Lateral Meniscal Oblique Radial Tears Are Common With ACL Injury: A Classification System Based on Arthroscopic Tear Patterns in 600 Consecutive Patients

Aaron J. Krych, Matthew D. LaPrade, Corey S. Cook, Devin Leland, Lucas K. Keyt, Michael J. Stuart, Patrick A. Smith

Research output: Contribution to journalArticle

Abstract

Background: Meniscal root tears and ramp lesions have been rigorously characterized in recent literature. However, one of the most common lateral meniscal injuries identified with an acute anterior cruciate ligament (ACL) disruption, a posterior horn lateral meniscal oblique radial tear (LMORT), has not been thoroughly described. Purpose: To determine the incidence of all meniscal tears and, more specifically, the incidence of posterior horn LMORTs in a multicenter cohort of consecutive, acute ACL reconstructions. Additionally, the authors aimed to develop a new classification system to help guide treatment of posterior horn LMORTs. Study Design: Cross-sectional study; Level of evidence, 3. Methods: A multicenter retrospective cohort design was used to analyze 200 consecutive cases of acute ACL reconstruction from each of 3 different surgeons, for a total of 600 patients. The operative notes and intraoperative photos were analyzed to determine the incidence and laterality of all meniscal tears. A classification system based on tear characterization was then used to categorize tear patterns into similar groups. Results: A total of 396 (66%) of the 600 patients with acute ACL disruption had concomitant meniscal tears. Specifically, 187 (31%) had a lateral meniscal injury, 89 (15%) had a medial meniscal injury, and 122 (20%) had both medial and lateral meniscal injuries. The most common lateral meniscal tear was an LMORT; 71 (18%) patients with meniscal tears had a posterior horn LMORT. Overall, the incidence of ACL injury with a concomitant posterior horn LMORT was 12%. A classification was developed, which included type 1 tear (partial thickness <10 mm from the root attachment), type 2 tear (complete radial oblique tear that extended <10 mm from root), type 3 tear (incomplete LMORT that extended >10 mm from root), and type 4 tear (complete LMORT >10 mm from root). Conclusion: In 600 consecutive acute ACL reconstructions, the incidence of concomitant ACL injury with meniscal injury was 66%, and posterior horn LMORTs represented a large proportion of all meniscal tears (12%). A classification scheme was developed for posterior horn LMORTs to aid reporting and clinical decision making for these common tears.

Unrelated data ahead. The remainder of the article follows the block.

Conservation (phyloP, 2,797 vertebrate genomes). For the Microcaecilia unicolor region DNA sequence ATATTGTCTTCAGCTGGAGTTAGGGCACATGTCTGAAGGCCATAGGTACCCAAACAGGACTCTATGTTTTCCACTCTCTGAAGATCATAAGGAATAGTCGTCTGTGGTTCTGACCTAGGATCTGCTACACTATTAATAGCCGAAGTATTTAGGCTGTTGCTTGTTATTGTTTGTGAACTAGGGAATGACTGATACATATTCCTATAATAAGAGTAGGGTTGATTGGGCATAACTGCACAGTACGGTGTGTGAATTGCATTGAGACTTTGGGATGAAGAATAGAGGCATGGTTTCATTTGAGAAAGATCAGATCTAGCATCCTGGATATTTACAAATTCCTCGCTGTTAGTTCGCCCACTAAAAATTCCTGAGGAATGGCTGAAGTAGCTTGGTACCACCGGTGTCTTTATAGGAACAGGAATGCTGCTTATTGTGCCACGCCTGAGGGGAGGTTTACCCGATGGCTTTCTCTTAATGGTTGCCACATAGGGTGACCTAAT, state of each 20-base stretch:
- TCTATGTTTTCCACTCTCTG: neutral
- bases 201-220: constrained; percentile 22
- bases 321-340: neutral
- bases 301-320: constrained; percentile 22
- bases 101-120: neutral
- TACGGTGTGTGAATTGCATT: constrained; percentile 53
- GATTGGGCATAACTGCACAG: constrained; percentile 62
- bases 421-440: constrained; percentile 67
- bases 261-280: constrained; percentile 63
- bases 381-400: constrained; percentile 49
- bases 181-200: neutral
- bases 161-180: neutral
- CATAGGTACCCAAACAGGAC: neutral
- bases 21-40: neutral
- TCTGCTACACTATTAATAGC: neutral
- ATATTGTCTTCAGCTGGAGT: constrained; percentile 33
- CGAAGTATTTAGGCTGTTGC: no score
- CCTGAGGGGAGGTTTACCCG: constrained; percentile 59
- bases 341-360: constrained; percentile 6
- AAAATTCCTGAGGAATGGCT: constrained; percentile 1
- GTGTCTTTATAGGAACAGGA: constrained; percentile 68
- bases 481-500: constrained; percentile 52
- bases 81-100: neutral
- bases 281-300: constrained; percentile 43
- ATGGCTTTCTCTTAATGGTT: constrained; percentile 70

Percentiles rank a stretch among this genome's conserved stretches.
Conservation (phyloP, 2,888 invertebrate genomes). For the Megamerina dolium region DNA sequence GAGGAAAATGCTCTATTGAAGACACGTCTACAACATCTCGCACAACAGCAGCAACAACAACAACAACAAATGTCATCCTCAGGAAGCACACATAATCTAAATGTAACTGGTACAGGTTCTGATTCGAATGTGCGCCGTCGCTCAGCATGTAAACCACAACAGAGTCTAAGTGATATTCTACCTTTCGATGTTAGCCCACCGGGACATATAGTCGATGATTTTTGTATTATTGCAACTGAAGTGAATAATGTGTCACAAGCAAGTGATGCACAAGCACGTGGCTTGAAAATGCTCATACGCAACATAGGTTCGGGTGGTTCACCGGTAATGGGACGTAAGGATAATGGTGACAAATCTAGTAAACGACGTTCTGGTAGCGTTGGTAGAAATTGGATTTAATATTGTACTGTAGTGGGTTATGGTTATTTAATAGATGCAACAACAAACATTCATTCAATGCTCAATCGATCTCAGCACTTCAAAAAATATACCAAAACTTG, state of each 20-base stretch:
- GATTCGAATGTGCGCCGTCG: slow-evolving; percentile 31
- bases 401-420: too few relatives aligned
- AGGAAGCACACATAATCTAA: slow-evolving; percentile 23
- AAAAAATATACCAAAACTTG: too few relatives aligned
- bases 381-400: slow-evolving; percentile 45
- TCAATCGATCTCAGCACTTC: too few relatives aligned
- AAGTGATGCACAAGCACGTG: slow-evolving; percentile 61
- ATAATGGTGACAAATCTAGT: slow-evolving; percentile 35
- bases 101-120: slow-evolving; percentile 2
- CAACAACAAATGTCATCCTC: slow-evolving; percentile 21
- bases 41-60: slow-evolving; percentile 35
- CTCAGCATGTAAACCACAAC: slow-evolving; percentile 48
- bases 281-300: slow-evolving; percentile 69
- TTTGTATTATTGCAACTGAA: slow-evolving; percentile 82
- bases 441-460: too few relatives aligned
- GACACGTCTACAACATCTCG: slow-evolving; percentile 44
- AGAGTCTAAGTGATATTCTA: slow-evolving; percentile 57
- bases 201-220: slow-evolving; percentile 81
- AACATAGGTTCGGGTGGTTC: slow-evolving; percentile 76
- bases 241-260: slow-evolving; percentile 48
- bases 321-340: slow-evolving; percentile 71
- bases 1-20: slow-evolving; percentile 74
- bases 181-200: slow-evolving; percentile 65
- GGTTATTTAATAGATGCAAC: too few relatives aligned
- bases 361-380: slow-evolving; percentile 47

Original languageEnglish (US)
JournalOrthopaedic Journal of Sports Medicine
Volume8
Issue number5
DOIs
StatePublished - 2020

Keywords

  • LMORT
  • lateral meniscus
  • meniscal tear
  • oblique meniscal tear
  • oblique radial tear

ASJC Scopus subject areas

  • Orthopedics and Sports Medicine

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